WESTFIELD, NJ – Two highly controversial issues were the focus of the Westfield Board of Education meeting last night: the implementation of the updated policy regarding Harassment, Intimidation and, Bullying as well as the upcoming enrollment increases and teacher reductions at Jefferson and Tamaques Elementary schools.

Westfield Superintendent Dr. Margaret Dolan stated, "All districts must have an updated policy in place by the beginning of the fall term, September 1st of this year. We will have the policy in place that will be simple to understand and accessible to all staff and students as well as parents.”  The board will meet over the summer to discuss the policy and to hear parents’ concerns before the policy is put into place for the upcoming academic year. Board President Julia Walker stated that, "In October, the district will have an entire week devoted to the new policy at each school so everyone will be able to understand and learn about this policy."

The current law change as signed by Gov. Christie this past January was in response to the suicide of Rutgers student Tyler Clementi, 18, at the time of his death.  Public school staff will be trained in crisis management, suicide prevention and dealing with the effects of bullying, harassment and intimidation.  Dr. Dolan stated in her remarks to questions that, “we as board have been through training in the new law and we plan to implement a policy that fits the standards of the Westfield community and is appropriate for our district.”

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Nearly every state has a law in place for handling of student harassment and bullying. The laws came about after the Columbine High School shooting in 1999.  The two students, Eric Harris and Dylan Kelbold, carried out the attack and murder of thirteen people, which was considered a revenge attack for being bullied and harassed.

The increase in student enrollment at Jefferson and Tamaques Elementary schools was the subject of much parent input.  About six parents gave their comments before the board in protest to the reduction of teachers and teacher aides in first and second grades. 

However, the strongest point of the night came from Tamaques parent Maria Binetti.  Her comments were a result of frustration over the mainstreaming of special needs children during lunch and recess periods.  “They are put in a room with one teacher and perhaps no aid, with twenty or even up to twenty-five kids in a room where they are falling all over each other and when you add three additional students during those times, it’s up to twenty-eight kids. It’s not fair to the teachers and it’s not fair to the kids. The special needs students have an aid for them in their regular classroom, one aid for every two students, the teacher with a room of twelve kids and they learn when their environment is not overcrowded," Binetti said.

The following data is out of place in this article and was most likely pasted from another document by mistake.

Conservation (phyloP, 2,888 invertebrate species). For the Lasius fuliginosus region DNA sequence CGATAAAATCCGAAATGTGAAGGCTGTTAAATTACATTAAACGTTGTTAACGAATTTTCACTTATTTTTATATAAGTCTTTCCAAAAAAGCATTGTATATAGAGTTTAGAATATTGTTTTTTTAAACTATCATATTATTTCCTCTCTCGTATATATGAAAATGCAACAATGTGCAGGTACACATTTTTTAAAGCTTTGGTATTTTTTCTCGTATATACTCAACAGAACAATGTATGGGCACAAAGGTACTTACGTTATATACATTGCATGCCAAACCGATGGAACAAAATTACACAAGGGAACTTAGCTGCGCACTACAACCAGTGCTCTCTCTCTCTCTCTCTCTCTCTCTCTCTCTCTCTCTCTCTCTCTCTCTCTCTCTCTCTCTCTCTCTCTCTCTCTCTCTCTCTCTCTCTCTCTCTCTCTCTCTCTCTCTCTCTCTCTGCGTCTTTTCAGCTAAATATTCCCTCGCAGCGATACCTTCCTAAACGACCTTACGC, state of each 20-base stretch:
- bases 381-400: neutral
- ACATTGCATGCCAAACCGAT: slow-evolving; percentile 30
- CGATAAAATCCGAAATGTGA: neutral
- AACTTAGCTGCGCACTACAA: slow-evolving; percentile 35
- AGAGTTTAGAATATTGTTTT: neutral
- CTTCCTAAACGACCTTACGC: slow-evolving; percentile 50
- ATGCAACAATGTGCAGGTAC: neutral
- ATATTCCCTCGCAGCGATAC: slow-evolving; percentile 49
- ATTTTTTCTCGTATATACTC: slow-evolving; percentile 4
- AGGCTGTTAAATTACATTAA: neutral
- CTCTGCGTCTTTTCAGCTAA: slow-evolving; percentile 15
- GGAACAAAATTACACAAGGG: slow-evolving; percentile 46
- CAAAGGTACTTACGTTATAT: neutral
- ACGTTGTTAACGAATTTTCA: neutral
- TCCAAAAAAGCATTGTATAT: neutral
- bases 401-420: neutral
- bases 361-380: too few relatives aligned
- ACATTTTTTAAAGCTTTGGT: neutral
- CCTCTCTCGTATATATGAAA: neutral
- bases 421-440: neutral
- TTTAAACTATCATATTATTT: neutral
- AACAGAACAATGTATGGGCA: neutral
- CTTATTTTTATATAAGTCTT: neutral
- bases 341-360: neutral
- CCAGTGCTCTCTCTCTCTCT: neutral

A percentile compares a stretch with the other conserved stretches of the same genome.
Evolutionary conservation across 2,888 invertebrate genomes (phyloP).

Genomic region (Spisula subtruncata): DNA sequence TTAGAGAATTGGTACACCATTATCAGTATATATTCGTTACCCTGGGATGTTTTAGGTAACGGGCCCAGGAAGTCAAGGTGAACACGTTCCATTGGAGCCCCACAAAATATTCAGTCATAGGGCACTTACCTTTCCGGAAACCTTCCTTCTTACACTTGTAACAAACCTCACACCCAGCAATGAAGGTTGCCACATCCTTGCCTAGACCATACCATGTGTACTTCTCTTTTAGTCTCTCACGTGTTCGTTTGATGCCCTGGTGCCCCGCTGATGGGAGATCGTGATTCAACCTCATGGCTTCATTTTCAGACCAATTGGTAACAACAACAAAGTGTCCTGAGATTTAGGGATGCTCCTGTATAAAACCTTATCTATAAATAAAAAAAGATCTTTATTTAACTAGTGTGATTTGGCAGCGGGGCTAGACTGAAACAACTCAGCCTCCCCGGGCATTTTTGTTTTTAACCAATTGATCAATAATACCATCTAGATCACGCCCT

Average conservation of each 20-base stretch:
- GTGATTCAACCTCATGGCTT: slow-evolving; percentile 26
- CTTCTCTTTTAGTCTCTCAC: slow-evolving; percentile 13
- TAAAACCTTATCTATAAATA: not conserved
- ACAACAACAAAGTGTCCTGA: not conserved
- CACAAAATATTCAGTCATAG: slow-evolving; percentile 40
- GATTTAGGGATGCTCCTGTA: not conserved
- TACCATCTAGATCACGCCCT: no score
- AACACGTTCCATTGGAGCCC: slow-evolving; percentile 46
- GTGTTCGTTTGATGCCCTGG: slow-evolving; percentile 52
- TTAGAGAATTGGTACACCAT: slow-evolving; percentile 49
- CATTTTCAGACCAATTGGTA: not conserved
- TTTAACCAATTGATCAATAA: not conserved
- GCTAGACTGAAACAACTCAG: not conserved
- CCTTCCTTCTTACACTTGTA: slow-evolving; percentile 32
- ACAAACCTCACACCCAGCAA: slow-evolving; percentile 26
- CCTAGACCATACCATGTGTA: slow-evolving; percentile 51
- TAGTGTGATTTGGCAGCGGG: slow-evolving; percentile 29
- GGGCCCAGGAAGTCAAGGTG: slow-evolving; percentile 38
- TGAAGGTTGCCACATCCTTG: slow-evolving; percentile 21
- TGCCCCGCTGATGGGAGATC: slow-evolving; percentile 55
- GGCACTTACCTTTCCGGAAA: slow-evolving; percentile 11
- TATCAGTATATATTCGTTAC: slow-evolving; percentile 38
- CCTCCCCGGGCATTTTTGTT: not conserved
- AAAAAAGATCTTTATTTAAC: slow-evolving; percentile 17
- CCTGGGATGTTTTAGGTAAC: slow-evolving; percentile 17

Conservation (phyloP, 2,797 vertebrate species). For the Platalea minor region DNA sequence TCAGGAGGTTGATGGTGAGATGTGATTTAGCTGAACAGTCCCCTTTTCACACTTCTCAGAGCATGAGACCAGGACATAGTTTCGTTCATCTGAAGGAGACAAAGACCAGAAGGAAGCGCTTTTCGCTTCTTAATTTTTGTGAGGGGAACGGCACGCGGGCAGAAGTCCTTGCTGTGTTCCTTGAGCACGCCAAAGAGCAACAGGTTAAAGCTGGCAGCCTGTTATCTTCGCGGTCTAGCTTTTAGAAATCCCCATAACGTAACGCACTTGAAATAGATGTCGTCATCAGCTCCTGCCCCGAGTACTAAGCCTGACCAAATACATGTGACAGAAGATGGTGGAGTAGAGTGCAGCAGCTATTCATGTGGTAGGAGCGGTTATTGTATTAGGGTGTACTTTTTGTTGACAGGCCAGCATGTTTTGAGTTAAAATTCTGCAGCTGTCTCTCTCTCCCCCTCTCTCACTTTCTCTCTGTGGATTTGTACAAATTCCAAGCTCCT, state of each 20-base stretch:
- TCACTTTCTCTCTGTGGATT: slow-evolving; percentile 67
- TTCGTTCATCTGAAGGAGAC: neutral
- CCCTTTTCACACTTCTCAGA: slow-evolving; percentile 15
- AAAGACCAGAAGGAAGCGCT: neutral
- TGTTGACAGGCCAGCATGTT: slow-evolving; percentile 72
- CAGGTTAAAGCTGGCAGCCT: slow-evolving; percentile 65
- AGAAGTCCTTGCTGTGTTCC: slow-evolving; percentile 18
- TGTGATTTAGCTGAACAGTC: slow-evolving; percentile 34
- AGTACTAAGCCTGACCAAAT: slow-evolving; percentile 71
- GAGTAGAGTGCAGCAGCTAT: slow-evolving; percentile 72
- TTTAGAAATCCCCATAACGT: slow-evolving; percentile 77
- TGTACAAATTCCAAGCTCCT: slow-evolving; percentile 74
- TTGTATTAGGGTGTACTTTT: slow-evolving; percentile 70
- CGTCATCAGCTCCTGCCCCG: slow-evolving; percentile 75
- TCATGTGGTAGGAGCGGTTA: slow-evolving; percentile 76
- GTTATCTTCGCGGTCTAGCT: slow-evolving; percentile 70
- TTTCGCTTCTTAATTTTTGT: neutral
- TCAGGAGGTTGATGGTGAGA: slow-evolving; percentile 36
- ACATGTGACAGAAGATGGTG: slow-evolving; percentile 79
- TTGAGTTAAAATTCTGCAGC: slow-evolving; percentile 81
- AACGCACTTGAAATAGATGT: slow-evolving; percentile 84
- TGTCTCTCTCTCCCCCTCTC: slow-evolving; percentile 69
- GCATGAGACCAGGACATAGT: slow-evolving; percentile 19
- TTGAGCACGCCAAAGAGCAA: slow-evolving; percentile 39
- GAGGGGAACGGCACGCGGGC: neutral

Binetti's remarks at the meeting were focused on the cost of educating New Jersey students. “In New Jersey, there is always money for everything else but when it comes to our schools and educating our kids, there isn’t any. It’s always about the money," she said.

Currently, Gov. Christie is in a heated and protracted battle with the teachers' union in New Jersey which seems to be the impetus behind cutting education funding in the Garden State. In town meetings over the last several months, Christie has stated he wants to pay good teachers more and poor teachers less and to implement comprehensive education reform.

In recent days, Christie has been all over the airwaves, appearing on NBC’s Meet the Press, MSNBC’s Morning Joe, Fox News’ Fox and Friends and Imus in the Morning, discussing his leadership style and agenda for the state.  Christie has also been putting off answering questions about his next role in Republican politics, be it a second term, or a possible presidential campaign in 2016.

The next meeting of the Westfield Board of Education will be posted on the district web site.